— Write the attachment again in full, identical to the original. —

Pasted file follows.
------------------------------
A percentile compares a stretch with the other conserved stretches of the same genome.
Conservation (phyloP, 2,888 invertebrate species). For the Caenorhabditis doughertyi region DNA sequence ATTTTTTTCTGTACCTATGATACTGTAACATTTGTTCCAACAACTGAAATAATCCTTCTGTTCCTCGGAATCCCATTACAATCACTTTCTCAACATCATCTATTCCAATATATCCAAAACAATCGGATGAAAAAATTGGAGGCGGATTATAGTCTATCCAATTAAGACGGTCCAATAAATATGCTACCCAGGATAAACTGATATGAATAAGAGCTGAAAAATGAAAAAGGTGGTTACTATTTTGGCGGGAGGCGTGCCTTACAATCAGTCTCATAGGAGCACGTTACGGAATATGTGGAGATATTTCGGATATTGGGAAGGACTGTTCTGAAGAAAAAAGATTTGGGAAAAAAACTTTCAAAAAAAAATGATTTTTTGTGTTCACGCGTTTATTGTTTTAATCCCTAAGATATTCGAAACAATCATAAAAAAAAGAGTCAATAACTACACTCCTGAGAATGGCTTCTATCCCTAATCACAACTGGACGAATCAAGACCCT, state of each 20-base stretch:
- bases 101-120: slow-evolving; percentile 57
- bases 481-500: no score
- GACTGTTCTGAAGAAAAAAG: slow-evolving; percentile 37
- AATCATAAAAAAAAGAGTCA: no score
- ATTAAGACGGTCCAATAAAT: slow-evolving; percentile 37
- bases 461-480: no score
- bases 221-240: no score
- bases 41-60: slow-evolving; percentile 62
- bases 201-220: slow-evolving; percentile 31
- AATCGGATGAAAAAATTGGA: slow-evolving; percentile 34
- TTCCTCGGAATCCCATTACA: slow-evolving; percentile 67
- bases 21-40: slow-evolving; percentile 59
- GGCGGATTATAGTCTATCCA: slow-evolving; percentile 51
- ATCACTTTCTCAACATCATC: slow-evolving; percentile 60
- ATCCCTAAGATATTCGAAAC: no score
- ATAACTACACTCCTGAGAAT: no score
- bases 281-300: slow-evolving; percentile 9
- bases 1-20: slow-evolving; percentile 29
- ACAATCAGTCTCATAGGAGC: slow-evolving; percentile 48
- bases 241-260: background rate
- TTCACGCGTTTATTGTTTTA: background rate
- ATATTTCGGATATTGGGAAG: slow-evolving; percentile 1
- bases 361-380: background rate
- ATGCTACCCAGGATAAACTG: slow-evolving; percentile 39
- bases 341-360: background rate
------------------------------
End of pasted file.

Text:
A percentile compares a stretch with the other conserved stretches of the same genome.
Conservation (phyloP, 2,888 invertebrate species). For the Caenorhabditis doughertyi region DNA sequence ATTTTTTTCTGTACCTATGATACTGTAACATTTGTTCCAACAACTGAAATAATCCTTCTGTTCCTCGGAATCCCATTACAATCACTTTCTCAACATCATCTATTCCAATATATCCAAAACAATCGGATGAAAAAATTGGAGGCGGATTATAGTCTATCCAATTAAGACGGTCCAATAAATATGCTACCCAGGATAAACTGATATGAATAAGAGCTGAAAAATGAAAAAGGTGGTTACTATTTTGGCGGGAGGCGTGCCTTACAATCAGTCTCATAGGAGCACGTTACGGAATATGTGGAGATATTTCGGATATTGGGAAGGACTGTTCTGAAGAAAAAAGATTTGGGAAAAAAACTTTCAAAAAAAAATGATTTTTTGTGTTCACGCGTTTATTGTTTTAATCCCTAAGATATTCGAAACAATCATAAAAAAAAGAGTCAATAACTACACTCCTGAGAATGGCTTCTATCCCTAATCACAACTGGACGAATCAAGACCCT, state of each 20-base stretch:
- bases 101-120: slow-evolving; percentile 57
- bases 481-500: no score
- GACTGTTCTGAAGAAAAAAG: slow-evolving; percentile 37
- AATCATAAAAAAAAGAGTCA: no score
- ATTAAGACGGTCCAATAAAT: slow-evolving; percentile 37
- bases 461-480: no score
- bases 221-240: no score
- bases 41-60: slow-evolving; percentile 62
- bases 201-220: slow-evolving; percentile 31
- AATCGGATGAAAAAATTGGA: slow-evolving; percentile 34
- TTCCTCGGAATCCCATTACA: slow-evolving; percentile 67
- bases 21-40: slow-evolving; percentile 59
- GGCGGATTATAGTCTATCCA: slow-evolving; percentile 51
- ATCACTTTCTCAACATCATC: slow-evolving; percentile 60
- ATCCCTAAGATATTCGAAAC: no score
- ATAACTACACTCCTGAGAAT: no score
- bases 281-300: slow-evolving; percentile 9
- bases 1-20: slow-evolving; percentile 29
- ACAATCAGTCTCATAGGAGC: slow-evolving; percentile 48
- bases 241-260: background rate
- TTCACGCGTTTATTGTTTTA: background rate
- ATATTTCGGATATTGGGAAG: slow-evolving; percentile 1
- bases 361-380: background rate
- ATGCTACCCAGGATAAACTG: slow-evolving; percentile 39
- bases 341-360: background rate